Practical parallel transaction validation without state lookups using Merkle accumulators


The UTXO data model is more conducive for parallelism compared to the accounts data model, but still suffers from the issue that in order to full validate a transaction, state lookups must be performed. Without state rent, the ever-growing chain state will make transactions more and more expensive to validate. Even with state rent, this is a problem.

Suggestions to alleviate this issue boil down to stateless clients, which use some sort of accumulator over the state. Accumulators are a fixed-size representation of a set, from which you can efficiently insert and remove elements, and verify proofs of membership (accumulators may have other properties, or may not have all these properties, but these are the important ones). Transactions then need a proof of inclusion that they are spending TXOs that are unspent, which can be verified against the accumulator. Thus nodes need only store a fixed-size accumulator rather than an enormous amount of state. Unfortunately, accumulators with all the desirable properties without a trusted setup don’t exist at this time.

Of note is that storage of the state is less of an issue than constant lookups into the state, which must be done for each transaction. This is especially problematic when the state is modified, as the data structure must be locked, preventing parallelism.


Objective: We want a way to completely validate transactions without ever doing state lookups. Ideally we also want to completely validate blocks without ever doing state lookups. The only time state lookups should be performed is when a state transition is applied (i.e., when a block is fully validated and ready to be executed against the state).

The key data structure used in this proposal is the Sparse Merkle Tree (SMT), a Merkle accumulator. Efficiently implemented, it has O(log(N)) average-case insertion and removal costs and proof of inclusion size, where N is the number of state elements (not the number of leaves).

Nodes store the chain state in a SMT, which is committed to in the block header. Transactions specify a block hash (and implicitly or explicitly height h) and an inclusion proof against the state at h. Transactions must be included within D blocks (a system parameter) or they are considered invalid.

State deltas are constructed for each block. The delta of a block is simply the set of UTXOs that are removed and the set of UTXOs that are added to the chain state for that block. This can be done without state lookups.

Transactions in a block are validated with the following steps:

  1. If the block that includes this transaction is past the timeout D, the transaction is invalid and so is the block.
  2. For each input, if the input has an incorrect proof of inclusion, then the transaction is invalid. This can be done by only looking at block headers from at most D blocks ago.
  3. For each input, check that the input has not been spent between the proof of inclusion block and the tip. This can be done by only looking at state deltas from at most D blocks ago.
  4. The rest of the transaction (sum of outputs <= sum of inputs, etc.) can be validated in isolation, so long as UTXO IDs are constructed using all the necessary information, such as amount and owner.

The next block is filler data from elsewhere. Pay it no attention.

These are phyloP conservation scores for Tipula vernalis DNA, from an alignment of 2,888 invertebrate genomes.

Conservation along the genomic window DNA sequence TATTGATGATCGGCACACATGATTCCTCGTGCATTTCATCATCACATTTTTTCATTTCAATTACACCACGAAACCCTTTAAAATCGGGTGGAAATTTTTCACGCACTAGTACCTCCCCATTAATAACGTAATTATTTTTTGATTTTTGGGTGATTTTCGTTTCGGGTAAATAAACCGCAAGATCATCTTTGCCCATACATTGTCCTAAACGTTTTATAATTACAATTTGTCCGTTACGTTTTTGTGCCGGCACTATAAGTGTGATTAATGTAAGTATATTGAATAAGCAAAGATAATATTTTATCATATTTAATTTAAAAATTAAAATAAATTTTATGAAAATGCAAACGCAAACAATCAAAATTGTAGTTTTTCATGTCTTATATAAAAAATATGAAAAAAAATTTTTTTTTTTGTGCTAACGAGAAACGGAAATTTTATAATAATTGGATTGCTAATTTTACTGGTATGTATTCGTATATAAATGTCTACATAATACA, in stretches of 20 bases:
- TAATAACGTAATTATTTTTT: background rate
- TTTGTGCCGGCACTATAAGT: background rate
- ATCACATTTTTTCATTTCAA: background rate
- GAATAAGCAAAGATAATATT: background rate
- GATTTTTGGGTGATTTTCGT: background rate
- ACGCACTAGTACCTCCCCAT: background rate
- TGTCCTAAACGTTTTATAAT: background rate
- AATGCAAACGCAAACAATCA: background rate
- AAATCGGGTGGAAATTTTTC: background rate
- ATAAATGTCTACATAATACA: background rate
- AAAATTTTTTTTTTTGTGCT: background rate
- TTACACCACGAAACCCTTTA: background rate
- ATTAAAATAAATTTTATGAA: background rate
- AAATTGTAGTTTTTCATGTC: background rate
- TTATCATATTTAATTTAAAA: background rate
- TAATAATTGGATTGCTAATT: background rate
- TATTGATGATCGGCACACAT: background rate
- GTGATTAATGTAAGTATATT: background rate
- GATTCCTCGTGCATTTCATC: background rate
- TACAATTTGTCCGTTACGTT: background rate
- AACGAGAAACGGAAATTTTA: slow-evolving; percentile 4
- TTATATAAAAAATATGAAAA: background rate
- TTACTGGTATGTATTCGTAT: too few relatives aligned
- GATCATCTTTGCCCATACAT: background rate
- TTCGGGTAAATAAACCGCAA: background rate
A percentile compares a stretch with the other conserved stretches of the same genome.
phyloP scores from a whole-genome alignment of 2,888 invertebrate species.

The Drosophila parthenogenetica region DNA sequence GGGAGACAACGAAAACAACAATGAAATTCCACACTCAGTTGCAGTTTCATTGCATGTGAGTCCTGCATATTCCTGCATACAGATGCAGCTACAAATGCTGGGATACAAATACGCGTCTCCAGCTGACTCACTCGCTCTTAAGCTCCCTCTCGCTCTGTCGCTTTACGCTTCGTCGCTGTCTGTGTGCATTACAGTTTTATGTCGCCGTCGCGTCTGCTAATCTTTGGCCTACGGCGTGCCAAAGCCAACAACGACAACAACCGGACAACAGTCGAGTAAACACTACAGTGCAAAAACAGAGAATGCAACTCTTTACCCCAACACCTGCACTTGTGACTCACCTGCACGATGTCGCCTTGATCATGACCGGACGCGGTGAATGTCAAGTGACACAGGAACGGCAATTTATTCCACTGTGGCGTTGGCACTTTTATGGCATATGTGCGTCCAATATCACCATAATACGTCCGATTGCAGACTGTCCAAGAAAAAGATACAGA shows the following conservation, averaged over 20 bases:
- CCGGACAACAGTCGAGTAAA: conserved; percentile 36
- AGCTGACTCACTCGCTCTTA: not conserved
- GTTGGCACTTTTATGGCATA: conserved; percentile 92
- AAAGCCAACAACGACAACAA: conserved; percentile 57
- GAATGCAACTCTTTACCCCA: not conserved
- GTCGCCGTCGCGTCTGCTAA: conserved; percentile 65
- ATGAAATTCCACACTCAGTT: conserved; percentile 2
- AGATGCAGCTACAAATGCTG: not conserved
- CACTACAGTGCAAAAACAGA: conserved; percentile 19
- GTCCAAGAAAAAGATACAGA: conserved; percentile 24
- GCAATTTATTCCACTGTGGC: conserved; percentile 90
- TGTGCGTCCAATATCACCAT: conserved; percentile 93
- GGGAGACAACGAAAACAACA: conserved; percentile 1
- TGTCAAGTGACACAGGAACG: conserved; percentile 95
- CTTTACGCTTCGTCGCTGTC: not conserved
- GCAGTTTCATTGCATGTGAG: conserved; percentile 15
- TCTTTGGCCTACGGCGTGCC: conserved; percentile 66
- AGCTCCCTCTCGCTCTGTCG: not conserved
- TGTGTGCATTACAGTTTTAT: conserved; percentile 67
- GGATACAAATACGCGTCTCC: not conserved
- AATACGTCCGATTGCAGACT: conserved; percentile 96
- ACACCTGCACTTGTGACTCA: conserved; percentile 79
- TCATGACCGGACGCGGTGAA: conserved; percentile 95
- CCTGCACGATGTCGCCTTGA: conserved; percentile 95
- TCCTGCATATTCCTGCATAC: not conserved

Once a block is fully validated, its state transition (the state delta for that block) can be applied. This is the only time chain state is touched. As such, all other operations can be done independently and in parallel. State deltas can be saved to disk as the ordered UTXOs (leaves of the SMT) and re-constructed as needed.

Proof of correctness by induction is left as an exercise to the reader.

The only other time that the chain state is accessed is when generating inclusion proofs. In practice, however, the set of nodes that will generate inclusion proofs for wallets (Infura, Electrum servers, at-home nodes) and the set of nodes that produce blocks is disjoint, so this won’t have any effect on block producing node performance or non-mining full node performance.


In-memory, state deltas for the past D blocks must be kept. In the UTXO data model, the state delta for a block is basically at most the size of the block itself, so this is equivalent to storing D blocks in-memory. In practice this is easy to do.

Inclusion proofs for each input will increases the size of transactions by a small factor. Proofs can be batched however, and transactions that don’t include optimal proofs can be rejected, so in practice this isn’t an issue.

On-disk, state deltas may be saved for each block. Since state deltas are no bigger than blocks themselves, this means disk storage will at most double. As archival storage of history is not an issue, neither is this. Alternatively, since the state delta for a block can be re-constructed using only that block, they don’t have to be stored at all and can be re-constructed on the fly if needed.

Choosing Parameters

The timeout for transactions D can just be the usual number of confirmations needed to consider a block finalized (i.e., D=15 for Ethereum and D=6 for Bitcoin), possibly with a factor of safety. Nodes should have safeguards against automatic re-orgs longer than D anyways, so in practice state deltas will never have to be re-constructed from disk.

Comparison to Other Proposals

This proposal is similar to the stateless client proposal here, which is for an accounts data model chain, though it is much simpler and actually implementable in practice.

This proposal bears some similarity to Utreexo, though unlike Utreexo it is light-client friendly and incentive-compatible.

1 Like